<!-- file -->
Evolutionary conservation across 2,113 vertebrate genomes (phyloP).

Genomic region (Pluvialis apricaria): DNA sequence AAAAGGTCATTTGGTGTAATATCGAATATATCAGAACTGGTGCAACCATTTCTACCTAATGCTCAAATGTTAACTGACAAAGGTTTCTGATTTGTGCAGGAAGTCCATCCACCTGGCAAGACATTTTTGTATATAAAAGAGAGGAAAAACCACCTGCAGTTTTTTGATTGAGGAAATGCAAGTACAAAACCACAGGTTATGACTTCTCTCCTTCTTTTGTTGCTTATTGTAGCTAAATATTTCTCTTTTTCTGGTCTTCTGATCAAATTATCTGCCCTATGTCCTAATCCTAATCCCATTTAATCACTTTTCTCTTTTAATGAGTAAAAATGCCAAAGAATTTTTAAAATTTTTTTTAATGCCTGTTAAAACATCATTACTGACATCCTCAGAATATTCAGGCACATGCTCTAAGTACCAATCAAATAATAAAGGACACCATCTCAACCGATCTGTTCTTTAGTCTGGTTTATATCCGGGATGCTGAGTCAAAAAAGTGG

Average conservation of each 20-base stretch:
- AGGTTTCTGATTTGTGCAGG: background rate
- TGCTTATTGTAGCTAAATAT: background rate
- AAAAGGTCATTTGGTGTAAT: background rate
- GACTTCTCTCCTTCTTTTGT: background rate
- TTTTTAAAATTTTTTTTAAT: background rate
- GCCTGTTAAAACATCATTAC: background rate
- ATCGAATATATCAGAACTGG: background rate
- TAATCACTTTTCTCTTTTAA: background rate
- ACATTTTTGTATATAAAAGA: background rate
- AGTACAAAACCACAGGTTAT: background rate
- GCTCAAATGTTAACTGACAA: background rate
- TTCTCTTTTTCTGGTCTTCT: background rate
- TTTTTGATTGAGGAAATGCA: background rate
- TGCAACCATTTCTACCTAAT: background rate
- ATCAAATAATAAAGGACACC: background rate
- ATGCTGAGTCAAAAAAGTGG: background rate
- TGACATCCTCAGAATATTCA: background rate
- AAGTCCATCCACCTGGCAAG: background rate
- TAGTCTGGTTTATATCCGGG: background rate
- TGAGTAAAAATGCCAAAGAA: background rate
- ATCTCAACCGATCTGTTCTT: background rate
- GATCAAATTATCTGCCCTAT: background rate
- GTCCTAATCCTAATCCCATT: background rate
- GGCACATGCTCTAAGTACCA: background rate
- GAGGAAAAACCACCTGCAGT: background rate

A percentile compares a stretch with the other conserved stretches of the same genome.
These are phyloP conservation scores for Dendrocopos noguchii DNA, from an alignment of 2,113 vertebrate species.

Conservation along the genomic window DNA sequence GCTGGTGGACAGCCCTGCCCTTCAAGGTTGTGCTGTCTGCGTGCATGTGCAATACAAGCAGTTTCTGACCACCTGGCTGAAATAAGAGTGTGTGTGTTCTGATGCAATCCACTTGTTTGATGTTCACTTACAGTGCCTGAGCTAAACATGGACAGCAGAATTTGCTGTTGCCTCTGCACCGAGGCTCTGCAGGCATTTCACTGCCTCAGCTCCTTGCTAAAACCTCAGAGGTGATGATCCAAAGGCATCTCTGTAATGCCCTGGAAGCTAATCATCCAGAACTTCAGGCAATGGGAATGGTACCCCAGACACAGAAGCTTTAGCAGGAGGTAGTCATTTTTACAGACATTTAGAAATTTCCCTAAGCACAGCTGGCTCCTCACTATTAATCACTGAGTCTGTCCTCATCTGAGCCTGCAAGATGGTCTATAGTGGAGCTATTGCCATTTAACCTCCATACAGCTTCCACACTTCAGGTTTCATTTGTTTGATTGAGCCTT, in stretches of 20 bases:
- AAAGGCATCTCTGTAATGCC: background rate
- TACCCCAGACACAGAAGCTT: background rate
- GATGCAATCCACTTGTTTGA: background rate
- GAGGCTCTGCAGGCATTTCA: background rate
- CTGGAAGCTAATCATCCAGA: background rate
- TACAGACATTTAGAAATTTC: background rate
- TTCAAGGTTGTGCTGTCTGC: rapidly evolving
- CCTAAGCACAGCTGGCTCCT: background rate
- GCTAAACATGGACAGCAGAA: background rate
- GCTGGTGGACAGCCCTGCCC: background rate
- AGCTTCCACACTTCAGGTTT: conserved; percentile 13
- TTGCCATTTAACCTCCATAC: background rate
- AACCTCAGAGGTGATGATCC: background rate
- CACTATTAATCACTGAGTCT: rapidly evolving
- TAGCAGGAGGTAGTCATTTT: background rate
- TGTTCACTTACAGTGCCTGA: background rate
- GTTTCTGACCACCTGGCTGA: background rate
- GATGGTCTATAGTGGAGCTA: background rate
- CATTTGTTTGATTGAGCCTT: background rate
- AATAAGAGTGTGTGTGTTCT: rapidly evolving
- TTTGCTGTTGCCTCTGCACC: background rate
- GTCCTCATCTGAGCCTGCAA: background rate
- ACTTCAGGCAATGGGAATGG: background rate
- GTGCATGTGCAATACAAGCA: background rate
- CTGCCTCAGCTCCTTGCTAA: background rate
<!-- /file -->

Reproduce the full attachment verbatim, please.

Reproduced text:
Evolutionary conservation across 2,113 vertebrate genomes (phyloP).

Genomic region (Pluvialis apricaria): DNA sequence AAAAGGTCATTTGGTGTAATATCGAATATATCAGAACTGGTGCAACCATTTCTACCTAATGCTCAAATGTTAACTGACAAAGGTTTCTGATTTGTGCAGGAAGTCCATCCACCTGGCAAGACATTTTTGTATATAAAAGAGAGGAAAAACCACCTGCAGTTTTTTGATTGAGGAAATGCAAGTACAAAACCACAGGTTATGACTTCTCTCCTTCTTTTGTTGCTTATTGTAGCTAAATATTTCTCTTTTTCTGGTCTTCTGATCAAATTATCTGCCCTATGTCCTAATCCTAATCCCATTTAATCACTTTTCTCTTTTAATGAGTAAAAATGCCAAAGAATTTTTAAAATTTTTTTTAATGCCTGTTAAAACATCATTACTGACATCCTCAGAATATTCAGGCACATGCTCTAAGTACCAATCAAATAATAAAGGACACCATCTCAACCGATCTGTTCTTTAGTCTGGTTTATATCCGGGATGCTGAGTCAAAAAAGTGG

Average conservation of each 20-base stretch:
- AGGTTTCTGATTTGTGCAGG: background rate
- TGCTTATTGTAGCTAAATAT: background rate
- AAAAGGTCATTTGGTGTAAT: background rate
- GACTTCTCTCCTTCTTTTGT: background rate
- TTTTTAAAATTTTTTTTAAT: background rate
- GCCTGTTAAAACATCATTAC: background rate
- ATCGAATATATCAGAACTGG: background rate
- TAATCACTTTTCTCTTTTAA: background rate
- ACATTTTTGTATATAAAAGA: background rate
- AGTACAAAACCACAGGTTAT: background rate
- GCTCAAATGTTAACTGACAA: background rate
- TTCTCTTTTTCTGGTCTTCT: background rate
- TTTTTGATTGAGGAAATGCA: background rate
- TGCAACCATTTCTACCTAAT: background rate
- ATCAAATAATAAAGGACACC: background rate
- ATGCTGAGTCAAAAAAGTGG: background rate
- TGACATCCTCAGAATATTCA: background rate
- AAGTCCATCCACCTGGCAAG: background rate
- TAGTCTGGTTTATATCCGGG: background rate
- TGAGTAAAAATGCCAAAGAA: background rate
- ATCTCAACCGATCTGTTCTT: background rate
- GATCAAATTATCTGCCCTAT: background rate
- GTCCTAATCCTAATCCCATT: background rate
- GGCACATGCTCTAAGTACCA: background rate
- GAGGAAAAACCACCTGCAGT: background rate

A percentile compares a stretch with the other conserved stretches of the same genome.
These are phyloP conservation scores for Dendrocopos noguchii DNA, from an alignment of 2,113 vertebrate species.

Conservation along the genomic window DNA sequence GCTGGTGGACAGCCCTGCCCTTCAAGGTTGTGCTGTCTGCGTGCATGTGCAATACAAGCAGTTTCTGACCACCTGGCTGAAATAAGAGTGTGTGTGTTCTGATGCAATCCACTTGTTTGATGTTCACTTACAGTGCCTGAGCTAAACATGGACAGCAGAATTTGCTGTTGCCTCTGCACCGAGGCTCTGCAGGCATTTCACTGCCTCAGCTCCTTGCTAAAACCTCAGAGGTGATGATCCAAAGGCATCTCTGTAATGCCCTGGAAGCTAATCATCCAGAACTTCAGGCAATGGGAATGGTACCCCAGACACAGAAGCTTTAGCAGGAGGTAGTCATTTTTACAGACATTTAGAAATTTCCCTAAGCACAGCTGGCTCCTCACTATTAATCACTGAGTCTGTCCTCATCTGAGCCTGCAAGATGGTCTATAGTGGAGCTATTGCCATTTAACCTCCATACAGCTTCCACACTTCAGGTTTCATTTGTTTGATTGAGCCTT, in stretches of 20 bases:
- AAAGGCATCTCTGTAATGCC: background rate
- TACCCCAGACACAGAAGCTT: background rate
- GATGCAATCCACTTGTTTGA: background rate
- GAGGCTCTGCAGGCATTTCA: background rate
- CTGGAAGCTAATCATCCAGA: background rate
- TACAGACATTTAGAAATTTC: background rate
- TTCAAGGTTGTGCTGTCTGC: rapidly evolving
- CCTAAGCACAGCTGGCTCCT: background rate
- GCTAAACATGGACAGCAGAA: background rate
- GCTGGTGGACAGCCCTGCCC: background rate
- AGCTTCCACACTTCAGGTTT: conserved; percentile 13
- TTGCCATTTAACCTCCATAC: background rate
- AACCTCAGAGGTGATGATCC: background rate
- CACTATTAATCACTGAGTCT: rapidly evolving
- TAGCAGGAGGTAGTCATTTT: background rate
- TGTTCACTTACAGTGCCTGA: background rate
- GTTTCTGACCACCTGGCTGA: background rate
- GATGGTCTATAGTGGAGCTA: background rate
- CATTTGTTTGATTGAGCCTT: background rate
- AATAAGAGTGTGTGTGTTCT: rapidly evolving
- TTTGCTGTTGCCTCTGCACC: background rate
- GTCCTCATCTGAGCCTGCAA: background rate
- ACTTCAGGCAATGGGAATGG: background rate
- GTGCATGTGCAATACAAGCA: background rate
- CTGCCTCAGCTCCTTGCTAA: background rate